When snow drifts con­tain sil­ver lin­ings

The Glengarry News - - Front Page - BY RICHARD MA­HONEY News Staff

Snow drift­ing has be­come a more se­ri­ous prob­lem as a re­sult of de­for­esta­tion in eastern On­tario.

How­ever, the wind-swept snow con­tains a sil­ver lin­ing for many area prop­erty own­ers.

The On­tario government is pay­ing thou­sands of dol­lars to landown­ers along High­way 138 in the Moose Creek area to erect snow fencing.

“The Min­istry of Trans­porta­tion has agree­ments with sev­eral land own­ers along the north-end of High­way 138 to have snow fencing in­stalled on pri­vate lands dur­ing the win­ter months, in an ef­fort to re­duce snow drift­ing across the high­way and to im­prove the safety and oper­a­tion of the high­way,” Brandy Duhaime, re­gional com­mu­ni­ca­tions co­or­di­na­tor, told The News.

“Un­be­liev­able” is how Glenn MacDougall, of Maxville, de­cries the deals.

“Cash crop­pers are clear-cut­ting the trees. And be­cause of that, drift­ing is worse than it has ever been. And then the government uses our money to pay these clear-cut­ters to put up snow fence. They are laugh­ing all the way to the bank. It’s wrong,” de­clares Mr. MacDougall.

The prov­ince signed five-year con­tracts with landown­ers along High­way 138 after con­duct­ing sur­veys in the area south of High­way 417.

Mr. MacDougall claims that two prop­erty own­ers are be­ing paid $27,000 from the MTO to erect snow fences.

The min­istry would not dis­cuss fi­nan­cial de­tails.

“Com­pen­sa­tion for such agree­ments would be con­fi­den­tial be­tween MTO and the prop­erty owner,” Ms. Duhaime says.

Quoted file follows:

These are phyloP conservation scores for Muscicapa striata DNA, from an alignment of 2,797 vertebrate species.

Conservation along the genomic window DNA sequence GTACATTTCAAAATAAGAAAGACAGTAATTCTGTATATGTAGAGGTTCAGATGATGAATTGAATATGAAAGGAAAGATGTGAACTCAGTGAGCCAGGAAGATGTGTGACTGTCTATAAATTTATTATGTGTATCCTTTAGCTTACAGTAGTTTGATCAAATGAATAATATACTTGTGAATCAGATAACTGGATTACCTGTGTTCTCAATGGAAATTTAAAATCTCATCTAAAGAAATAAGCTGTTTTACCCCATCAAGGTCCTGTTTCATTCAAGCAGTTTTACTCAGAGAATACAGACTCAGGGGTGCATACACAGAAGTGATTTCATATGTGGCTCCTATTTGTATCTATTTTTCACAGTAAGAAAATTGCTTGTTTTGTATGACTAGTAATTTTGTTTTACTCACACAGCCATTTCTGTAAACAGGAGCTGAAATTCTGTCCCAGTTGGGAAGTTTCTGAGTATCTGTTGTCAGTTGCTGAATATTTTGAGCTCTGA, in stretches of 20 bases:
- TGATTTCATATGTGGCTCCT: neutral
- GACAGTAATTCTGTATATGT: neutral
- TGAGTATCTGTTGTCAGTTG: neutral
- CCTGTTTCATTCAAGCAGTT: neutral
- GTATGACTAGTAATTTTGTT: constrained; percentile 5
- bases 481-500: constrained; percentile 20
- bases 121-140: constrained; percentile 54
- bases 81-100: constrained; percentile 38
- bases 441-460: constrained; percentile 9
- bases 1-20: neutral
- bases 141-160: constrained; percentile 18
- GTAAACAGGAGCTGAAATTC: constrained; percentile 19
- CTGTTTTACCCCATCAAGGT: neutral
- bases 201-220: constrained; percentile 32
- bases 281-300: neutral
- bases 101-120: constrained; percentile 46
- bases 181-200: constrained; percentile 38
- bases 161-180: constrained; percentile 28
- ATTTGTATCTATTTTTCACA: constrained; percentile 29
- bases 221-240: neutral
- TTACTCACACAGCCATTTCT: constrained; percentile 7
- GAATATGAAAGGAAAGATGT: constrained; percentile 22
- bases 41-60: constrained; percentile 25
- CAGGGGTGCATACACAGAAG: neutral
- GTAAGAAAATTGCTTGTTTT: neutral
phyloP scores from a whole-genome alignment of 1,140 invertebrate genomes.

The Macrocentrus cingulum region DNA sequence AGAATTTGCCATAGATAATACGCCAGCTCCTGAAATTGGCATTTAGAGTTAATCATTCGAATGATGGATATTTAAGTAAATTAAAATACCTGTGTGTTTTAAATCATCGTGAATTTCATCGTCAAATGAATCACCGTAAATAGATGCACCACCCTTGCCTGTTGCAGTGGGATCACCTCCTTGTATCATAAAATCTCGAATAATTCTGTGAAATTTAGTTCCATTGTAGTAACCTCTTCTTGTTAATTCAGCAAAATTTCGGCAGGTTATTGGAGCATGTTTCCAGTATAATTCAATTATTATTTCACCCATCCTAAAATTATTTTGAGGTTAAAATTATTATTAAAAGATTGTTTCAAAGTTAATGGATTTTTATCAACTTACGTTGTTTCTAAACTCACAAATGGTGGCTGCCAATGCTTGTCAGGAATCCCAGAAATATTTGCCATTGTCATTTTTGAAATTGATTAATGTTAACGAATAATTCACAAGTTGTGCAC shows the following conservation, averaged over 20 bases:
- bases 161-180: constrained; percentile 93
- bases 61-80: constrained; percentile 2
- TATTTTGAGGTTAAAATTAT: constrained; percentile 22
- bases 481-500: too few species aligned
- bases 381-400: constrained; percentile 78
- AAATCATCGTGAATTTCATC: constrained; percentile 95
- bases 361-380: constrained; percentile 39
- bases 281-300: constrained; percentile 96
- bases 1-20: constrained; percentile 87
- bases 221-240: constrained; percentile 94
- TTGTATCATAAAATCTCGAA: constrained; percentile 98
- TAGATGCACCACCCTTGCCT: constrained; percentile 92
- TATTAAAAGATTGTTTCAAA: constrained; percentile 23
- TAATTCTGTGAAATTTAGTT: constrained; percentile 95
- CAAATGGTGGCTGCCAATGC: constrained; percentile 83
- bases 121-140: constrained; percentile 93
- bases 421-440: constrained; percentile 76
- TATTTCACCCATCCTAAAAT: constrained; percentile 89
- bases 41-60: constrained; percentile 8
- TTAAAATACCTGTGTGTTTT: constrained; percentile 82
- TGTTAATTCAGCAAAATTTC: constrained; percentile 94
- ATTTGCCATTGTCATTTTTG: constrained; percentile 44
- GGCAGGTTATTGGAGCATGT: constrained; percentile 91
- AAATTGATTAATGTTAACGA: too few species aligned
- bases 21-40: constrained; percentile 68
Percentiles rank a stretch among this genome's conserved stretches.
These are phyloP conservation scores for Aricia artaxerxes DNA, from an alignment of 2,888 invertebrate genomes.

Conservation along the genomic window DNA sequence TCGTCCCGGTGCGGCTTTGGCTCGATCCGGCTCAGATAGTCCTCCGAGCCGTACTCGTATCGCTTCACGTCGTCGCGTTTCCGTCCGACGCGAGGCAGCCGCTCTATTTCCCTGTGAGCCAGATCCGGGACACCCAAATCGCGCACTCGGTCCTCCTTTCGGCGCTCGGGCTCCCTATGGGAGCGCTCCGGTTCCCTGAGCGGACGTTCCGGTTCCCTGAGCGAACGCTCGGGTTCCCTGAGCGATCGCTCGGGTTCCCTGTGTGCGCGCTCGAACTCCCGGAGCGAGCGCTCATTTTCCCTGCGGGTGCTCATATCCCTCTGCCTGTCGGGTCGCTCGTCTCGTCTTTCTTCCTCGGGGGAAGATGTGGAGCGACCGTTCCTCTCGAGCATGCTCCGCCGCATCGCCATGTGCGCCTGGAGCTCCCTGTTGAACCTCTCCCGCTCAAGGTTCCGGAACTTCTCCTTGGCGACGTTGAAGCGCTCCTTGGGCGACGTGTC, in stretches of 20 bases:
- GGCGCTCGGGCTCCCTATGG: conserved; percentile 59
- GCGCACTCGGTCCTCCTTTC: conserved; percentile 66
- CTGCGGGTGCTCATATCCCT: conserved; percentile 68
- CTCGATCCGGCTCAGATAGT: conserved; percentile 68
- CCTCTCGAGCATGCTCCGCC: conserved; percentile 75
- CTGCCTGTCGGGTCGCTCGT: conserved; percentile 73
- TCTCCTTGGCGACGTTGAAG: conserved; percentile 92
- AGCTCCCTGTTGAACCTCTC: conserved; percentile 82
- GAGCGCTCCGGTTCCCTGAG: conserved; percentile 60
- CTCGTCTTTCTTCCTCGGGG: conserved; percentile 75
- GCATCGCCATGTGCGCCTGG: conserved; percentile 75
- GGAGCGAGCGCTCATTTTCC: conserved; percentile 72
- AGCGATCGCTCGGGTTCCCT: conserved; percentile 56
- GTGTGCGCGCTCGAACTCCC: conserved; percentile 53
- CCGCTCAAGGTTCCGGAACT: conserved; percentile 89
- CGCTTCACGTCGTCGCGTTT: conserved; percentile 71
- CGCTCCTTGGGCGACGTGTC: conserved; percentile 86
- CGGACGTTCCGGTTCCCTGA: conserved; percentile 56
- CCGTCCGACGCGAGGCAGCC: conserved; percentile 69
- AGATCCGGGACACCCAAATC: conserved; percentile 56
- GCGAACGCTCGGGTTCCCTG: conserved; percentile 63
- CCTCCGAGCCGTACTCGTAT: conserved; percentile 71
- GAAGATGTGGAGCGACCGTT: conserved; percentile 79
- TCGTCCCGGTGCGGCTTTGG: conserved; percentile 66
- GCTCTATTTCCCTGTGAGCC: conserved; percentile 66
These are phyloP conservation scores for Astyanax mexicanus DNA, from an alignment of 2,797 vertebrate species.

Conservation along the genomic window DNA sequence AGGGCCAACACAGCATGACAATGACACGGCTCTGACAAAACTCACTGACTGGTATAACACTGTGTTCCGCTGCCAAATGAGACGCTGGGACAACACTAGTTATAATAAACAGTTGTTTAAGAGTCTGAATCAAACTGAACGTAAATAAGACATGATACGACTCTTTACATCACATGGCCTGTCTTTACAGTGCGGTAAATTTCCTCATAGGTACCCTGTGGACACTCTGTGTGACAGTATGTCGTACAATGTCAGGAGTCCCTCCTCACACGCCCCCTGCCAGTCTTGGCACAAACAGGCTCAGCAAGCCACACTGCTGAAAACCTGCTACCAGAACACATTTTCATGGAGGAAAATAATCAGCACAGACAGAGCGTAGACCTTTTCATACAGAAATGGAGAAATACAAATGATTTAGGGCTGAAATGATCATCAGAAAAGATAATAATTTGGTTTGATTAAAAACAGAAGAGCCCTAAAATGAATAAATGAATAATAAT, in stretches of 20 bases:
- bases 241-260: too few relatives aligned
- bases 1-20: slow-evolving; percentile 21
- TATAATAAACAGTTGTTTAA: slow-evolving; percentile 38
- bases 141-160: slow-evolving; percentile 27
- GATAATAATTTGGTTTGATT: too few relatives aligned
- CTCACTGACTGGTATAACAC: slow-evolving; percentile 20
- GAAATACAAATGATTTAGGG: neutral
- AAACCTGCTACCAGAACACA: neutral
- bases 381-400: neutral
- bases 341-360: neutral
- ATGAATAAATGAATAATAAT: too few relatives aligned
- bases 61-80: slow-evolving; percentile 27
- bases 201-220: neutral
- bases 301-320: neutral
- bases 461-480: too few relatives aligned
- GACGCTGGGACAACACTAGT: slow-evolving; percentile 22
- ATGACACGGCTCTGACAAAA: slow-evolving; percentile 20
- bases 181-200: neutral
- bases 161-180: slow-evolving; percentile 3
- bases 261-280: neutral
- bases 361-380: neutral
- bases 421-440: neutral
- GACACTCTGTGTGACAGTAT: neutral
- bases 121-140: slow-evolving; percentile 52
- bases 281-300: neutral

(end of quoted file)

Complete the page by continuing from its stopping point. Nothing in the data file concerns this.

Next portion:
Mr. MacDougall con­tends that more sen­si­ble, less ex­pen­sive ap­proaches are avail­able. “Leave the trees or leave a few rows of corn along­side the road.”

Fencing was deemed to be an ef­fec­tive way to try to han­dle prob­lems caused by drifts, the pro­vin­cial roads de­part­ment says.

“This pro­gram was de­vel­oped as a re­sult of se­vere snow drift­ing iden­ti­fied by the min­istry along sec­tions of High­way 138, pri­mar­ily from the north-west,” Ms. Duhaime re­lates.

“Ef­fec­tive snow bar­ri­ers have been found to re­duce the ac­cu­mu­la­tion of snow and ice on the road sur­face, and to im­prove driver vis­i­bil­ity and safety. MTO de­ter­mined that the best and safest place to put the snow bar­rier is on pri­vate prop­erty ad­ja­cent to High­way 138.”

“In ad­di­tion to the prop­er­ties on High­way 138, we also have agree­ments with prop­erty own­ers on High­way 115 at six lo­ca­tions and one prop­erty on High­way 7 in Car­leton Place,” the min­istry of­fi­cial re­ports.

“Com­pen­sa­tion for the prop­erty own­ers on High­way 138 is a tem­po­rary agree­ment dur­ing win­ter months, which in­cludes the rental of lands and the in­stal­la­tion of snow fence. For the lo­ca­tions on High­ways 115 and 7, the min­istry's con­trac­tor installs and takes down the fencing through a mu­tual agree­ment with the prop­erty owner to en­ter their area,” she says.

“The government uses our money to pay these clear-cut­ters to put up snow fence. They are laugh­ing all the way to the bank.”

Mr. MacDougall is “fed up” with what he views as a waste of money.

“Why should tax­pay­ers pay for these fences? I can’t stop it, but I would like to in­form the peo­ple about it,” he says.

“I have lived here for 30 years and I have never seen any­thing like the prob­lems we have been hav­ing be­cause of clear-cut­ting. Hun­dreds of acres of trees are be­ing wiped out. It is sad to think that peo­ple are starv­ing and trees are be­ing de­stroyed to grow more corn for fuel.”


CON­TENTIOUS BAR­RI­ERS: The prov­ince’s pol­icy of pay­ing pri­vate landown­ers to place snow fencing on their prop­erty has been de­cried as be­ing a waste of tax­pay­ers’ dol­lars that re­wards clear-cut­ters.

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